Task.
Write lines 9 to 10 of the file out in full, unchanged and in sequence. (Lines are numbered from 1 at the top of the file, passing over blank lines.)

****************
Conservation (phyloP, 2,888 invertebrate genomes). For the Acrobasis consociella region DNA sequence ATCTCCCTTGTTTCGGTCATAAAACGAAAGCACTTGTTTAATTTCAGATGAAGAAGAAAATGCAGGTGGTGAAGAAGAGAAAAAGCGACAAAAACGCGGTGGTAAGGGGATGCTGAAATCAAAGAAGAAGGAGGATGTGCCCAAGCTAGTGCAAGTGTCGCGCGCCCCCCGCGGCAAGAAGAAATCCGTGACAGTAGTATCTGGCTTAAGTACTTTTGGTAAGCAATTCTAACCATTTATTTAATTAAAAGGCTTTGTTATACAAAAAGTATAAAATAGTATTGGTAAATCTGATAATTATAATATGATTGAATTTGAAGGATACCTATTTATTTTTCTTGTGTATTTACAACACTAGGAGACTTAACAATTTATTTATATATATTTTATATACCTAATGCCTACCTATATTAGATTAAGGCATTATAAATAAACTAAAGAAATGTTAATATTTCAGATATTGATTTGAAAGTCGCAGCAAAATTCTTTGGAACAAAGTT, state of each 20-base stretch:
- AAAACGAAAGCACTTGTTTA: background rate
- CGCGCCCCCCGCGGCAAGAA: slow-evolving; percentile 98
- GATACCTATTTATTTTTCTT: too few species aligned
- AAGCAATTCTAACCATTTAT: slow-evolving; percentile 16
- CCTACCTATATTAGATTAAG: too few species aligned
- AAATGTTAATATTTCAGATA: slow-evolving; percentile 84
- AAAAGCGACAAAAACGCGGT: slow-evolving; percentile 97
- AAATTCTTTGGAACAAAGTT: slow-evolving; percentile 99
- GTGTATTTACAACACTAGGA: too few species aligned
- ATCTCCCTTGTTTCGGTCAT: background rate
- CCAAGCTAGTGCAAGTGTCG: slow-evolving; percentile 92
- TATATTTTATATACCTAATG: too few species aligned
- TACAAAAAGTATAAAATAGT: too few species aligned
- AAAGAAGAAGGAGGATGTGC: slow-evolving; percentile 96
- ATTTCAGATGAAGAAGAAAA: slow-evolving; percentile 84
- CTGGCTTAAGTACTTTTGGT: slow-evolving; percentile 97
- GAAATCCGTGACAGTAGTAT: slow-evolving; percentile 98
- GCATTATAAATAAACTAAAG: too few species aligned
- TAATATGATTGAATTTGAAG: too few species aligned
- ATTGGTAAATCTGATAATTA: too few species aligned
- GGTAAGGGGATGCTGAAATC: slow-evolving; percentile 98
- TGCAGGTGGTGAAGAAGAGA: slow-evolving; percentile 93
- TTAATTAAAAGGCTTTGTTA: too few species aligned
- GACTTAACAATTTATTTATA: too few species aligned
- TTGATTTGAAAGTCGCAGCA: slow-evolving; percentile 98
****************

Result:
- AAATTCTTTGGAACAAAGTT: slow-evolving; percentile 99
- GTGTATTTACAACACTAGGA: too few species aligned